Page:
Dollar Gauge Near 6 1/2-Week High as Yellen May Clarify LiftoffBy and
Yellen to speak after Fed officials pointed to move this year
Yen strengthens as Japan's stocks drop after three-day holiday
The dollar was near its strongest level in 6 1/2 weeks against major peers before a speech from Janet Yellen that may clarify whether the Federal Reserve chair favors an interest rate increase this year.
The Bloomberg Spot Dollar Index has climbed 1.3 percent in the past three sessions as central bank officials including Atlanta Fed President Dennis Lockhart argued that a tighter policy rate is still warranted this year. Japan’s currency gained after falling stocks in Tokyo spurred demand for haven assets as traders returned from a three-day national holiday.
“The dollar is resilient and the yen’s gain is limited despite the risk-off sentiment and the decline in Japanese stocks,” said Jun Kato, senior fund manager in Tokyo at Shinkin Asset Management Co. “Investors are increasingly taking a wait-and-see stance, not knowing what to do. Today’s dollar-yen moves amid risk aversion is symbolic of this indecisiveness”
The Bloomberg Dollar Spot Index was at 1,215.62 as of 6:45 a.m. in London from 1,217.00 in New York, where it completed four days of gains. The gauge touched 1,217.89 on Wednesday, the most since Aug. 7. The U.S. currency fetched $1.1193 per euro from $1.1186.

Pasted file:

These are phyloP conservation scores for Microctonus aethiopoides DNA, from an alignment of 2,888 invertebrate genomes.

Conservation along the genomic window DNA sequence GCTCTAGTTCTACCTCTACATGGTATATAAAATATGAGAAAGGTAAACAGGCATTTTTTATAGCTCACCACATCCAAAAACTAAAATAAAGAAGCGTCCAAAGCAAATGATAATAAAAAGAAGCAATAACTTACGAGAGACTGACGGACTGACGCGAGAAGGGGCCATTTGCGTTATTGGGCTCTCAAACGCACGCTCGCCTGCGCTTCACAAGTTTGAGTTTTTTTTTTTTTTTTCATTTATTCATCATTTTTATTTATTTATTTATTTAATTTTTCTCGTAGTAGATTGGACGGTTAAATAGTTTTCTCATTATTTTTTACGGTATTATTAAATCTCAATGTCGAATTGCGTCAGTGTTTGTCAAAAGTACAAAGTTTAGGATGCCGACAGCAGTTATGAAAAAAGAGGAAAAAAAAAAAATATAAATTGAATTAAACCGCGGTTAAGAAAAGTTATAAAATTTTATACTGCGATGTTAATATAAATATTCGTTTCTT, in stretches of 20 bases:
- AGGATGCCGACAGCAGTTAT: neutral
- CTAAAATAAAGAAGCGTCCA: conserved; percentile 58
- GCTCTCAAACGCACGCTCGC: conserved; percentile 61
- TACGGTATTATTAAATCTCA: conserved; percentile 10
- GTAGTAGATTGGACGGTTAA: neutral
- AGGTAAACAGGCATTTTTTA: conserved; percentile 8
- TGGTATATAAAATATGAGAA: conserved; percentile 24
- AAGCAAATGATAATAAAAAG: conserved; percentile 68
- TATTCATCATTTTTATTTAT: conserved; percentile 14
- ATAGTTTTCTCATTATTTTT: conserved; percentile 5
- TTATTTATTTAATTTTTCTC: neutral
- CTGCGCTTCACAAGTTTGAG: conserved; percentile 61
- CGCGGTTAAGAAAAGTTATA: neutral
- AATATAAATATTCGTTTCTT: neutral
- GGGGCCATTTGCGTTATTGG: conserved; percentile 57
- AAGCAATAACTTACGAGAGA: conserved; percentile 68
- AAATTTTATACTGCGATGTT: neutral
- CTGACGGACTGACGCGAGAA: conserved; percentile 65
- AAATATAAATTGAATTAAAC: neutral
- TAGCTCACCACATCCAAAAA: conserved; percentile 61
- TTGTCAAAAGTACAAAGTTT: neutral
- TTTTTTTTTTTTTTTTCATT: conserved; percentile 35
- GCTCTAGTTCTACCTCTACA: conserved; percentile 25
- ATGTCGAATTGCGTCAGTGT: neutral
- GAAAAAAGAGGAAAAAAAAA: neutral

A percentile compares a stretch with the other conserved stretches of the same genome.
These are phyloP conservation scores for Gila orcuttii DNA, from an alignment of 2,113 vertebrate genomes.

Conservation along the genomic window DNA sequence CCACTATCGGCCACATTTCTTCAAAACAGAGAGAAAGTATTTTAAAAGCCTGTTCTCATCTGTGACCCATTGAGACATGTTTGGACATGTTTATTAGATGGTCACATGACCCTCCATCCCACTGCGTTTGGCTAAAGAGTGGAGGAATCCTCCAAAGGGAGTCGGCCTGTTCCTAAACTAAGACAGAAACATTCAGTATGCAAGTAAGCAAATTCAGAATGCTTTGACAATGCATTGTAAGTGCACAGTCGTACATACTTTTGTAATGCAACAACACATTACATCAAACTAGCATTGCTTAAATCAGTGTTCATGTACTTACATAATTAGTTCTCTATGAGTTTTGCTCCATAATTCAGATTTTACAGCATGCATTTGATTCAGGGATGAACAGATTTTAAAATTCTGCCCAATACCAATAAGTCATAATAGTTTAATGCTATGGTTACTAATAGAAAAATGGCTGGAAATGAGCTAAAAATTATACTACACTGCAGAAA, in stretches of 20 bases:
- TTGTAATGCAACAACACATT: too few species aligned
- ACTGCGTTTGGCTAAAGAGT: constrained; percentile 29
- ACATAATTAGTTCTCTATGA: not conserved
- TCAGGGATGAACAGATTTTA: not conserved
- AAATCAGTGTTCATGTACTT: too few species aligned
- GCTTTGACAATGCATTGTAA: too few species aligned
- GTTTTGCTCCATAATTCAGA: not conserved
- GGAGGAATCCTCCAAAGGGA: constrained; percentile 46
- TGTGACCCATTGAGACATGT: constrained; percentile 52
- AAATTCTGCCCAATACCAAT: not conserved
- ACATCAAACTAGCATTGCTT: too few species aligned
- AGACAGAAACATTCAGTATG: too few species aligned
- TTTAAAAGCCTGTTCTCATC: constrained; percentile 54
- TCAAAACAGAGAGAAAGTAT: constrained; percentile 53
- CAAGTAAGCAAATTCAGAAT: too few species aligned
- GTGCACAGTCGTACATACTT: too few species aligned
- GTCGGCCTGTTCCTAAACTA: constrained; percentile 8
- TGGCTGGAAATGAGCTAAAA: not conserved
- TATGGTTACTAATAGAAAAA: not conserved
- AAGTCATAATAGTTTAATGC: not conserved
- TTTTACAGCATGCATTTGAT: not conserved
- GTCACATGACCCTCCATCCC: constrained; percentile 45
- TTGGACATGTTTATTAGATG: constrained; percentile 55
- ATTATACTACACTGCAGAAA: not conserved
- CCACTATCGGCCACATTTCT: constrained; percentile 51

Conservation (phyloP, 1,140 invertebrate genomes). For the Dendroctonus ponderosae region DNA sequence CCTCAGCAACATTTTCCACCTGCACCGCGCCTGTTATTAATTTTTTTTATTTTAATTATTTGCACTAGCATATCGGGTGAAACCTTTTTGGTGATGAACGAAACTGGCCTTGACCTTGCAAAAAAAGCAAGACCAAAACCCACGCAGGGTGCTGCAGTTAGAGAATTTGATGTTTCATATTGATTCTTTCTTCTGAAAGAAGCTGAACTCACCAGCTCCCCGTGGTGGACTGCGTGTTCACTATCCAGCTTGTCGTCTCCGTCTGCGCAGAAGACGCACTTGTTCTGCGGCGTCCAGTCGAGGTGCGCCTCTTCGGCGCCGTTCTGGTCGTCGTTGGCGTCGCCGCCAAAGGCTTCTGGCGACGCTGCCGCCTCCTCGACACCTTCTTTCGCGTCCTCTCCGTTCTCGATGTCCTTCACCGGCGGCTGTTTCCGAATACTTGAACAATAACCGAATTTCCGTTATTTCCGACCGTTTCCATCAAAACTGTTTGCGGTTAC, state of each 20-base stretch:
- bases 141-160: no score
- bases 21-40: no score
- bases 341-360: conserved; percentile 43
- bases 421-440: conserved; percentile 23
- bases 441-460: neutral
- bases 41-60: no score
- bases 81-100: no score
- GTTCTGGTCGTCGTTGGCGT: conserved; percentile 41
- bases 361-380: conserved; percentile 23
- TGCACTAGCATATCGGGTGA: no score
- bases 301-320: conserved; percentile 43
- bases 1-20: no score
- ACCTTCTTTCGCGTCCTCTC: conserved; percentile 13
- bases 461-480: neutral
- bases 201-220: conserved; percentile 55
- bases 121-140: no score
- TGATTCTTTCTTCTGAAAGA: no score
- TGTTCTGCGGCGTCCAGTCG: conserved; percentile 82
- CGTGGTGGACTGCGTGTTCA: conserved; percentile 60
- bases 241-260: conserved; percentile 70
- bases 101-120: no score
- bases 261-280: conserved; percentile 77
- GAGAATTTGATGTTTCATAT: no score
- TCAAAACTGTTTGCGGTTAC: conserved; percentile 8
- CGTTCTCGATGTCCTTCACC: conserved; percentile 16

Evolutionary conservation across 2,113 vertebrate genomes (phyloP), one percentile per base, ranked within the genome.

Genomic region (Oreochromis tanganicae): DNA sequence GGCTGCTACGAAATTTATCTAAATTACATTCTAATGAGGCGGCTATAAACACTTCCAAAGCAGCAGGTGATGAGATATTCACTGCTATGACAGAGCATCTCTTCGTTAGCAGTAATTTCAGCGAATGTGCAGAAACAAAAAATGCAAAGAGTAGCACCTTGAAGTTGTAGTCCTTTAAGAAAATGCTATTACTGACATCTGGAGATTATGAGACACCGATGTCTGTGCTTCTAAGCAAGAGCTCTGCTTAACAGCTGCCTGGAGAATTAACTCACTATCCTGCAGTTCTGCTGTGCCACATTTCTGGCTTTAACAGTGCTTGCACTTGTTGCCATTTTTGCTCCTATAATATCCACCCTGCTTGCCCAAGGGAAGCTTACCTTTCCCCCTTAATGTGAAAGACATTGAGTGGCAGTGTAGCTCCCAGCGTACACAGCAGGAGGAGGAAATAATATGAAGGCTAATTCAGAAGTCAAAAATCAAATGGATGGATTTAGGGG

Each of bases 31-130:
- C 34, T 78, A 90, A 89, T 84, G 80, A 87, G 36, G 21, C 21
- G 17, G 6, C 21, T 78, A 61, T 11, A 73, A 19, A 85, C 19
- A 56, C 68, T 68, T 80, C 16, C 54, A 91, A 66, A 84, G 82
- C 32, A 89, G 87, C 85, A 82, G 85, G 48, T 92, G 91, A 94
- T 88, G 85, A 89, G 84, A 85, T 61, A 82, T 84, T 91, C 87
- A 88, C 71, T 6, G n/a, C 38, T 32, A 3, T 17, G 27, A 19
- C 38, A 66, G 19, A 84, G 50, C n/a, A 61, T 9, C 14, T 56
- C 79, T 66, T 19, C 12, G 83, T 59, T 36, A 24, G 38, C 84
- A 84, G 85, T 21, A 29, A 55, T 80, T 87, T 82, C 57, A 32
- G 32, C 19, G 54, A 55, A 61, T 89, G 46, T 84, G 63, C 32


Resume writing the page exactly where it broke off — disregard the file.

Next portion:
The yen gained 0.3 percent to 119.98 versus greenback and added 0.2 percent to 134.29 per the euro. Japan’s equity market reopened Thursday, catching up with losses in overseas shares earlier this week. The MSCI Asia Pacific Index dropped 0.7 percent and the Nikkei 225 Stock Average slid 2.3 percent.
“We’re seeing risk-off trade on back of weakness in stocks,” said Tsutomu Soma, department manager of the fixed-income business unit at Rakuten Securities Inc. in Tokyo. “Even though the Fed remained pat in the last FOMC, the uncertainty remains.”
Futures show a 41 percent chance that the Fed will announce its first rate increase since 2006 in December and 65 percent odds of a March liftoff. The calculation is based on the assumption that the effective fed funds rate will average 0.375 percent after the first gain. The Federal Open Market Committee held off on Sept. 17, showing a reluctance to move at a time of market turmoil, rising international risks and slow inflation at home.
Yellen, who will give a lecture at the University of Massachusetts on Thursday, will portray last week’s policy decision as the Fed buying “a little insurance,” Michael Feroli, economist at JPMorgan Chase & Co., wrote in a note to clients.
“If Yellen is speaking on behalf of her own view, rather than the collective, then I think she should give off an impression similar to what Lockhart’s been saying, that December is on the table,” said Chris Weston, chief markets strategist in Melbourne at IG Ltd. “If we can get some clarity around her own personal stance, then we might see some further upside in the U.S. dollar.”
New Zealand’s currency gained against Australia’s for a third day as Fonterra Cooperative Group Ltd., the world’s largest dairy exporter, raised its forecast milk payout to the nation’s farmers. The kiwi rose 0.4 percent to NZ$1.1117 per Australian dollar, adding to a 1.1 percent two-day gain.
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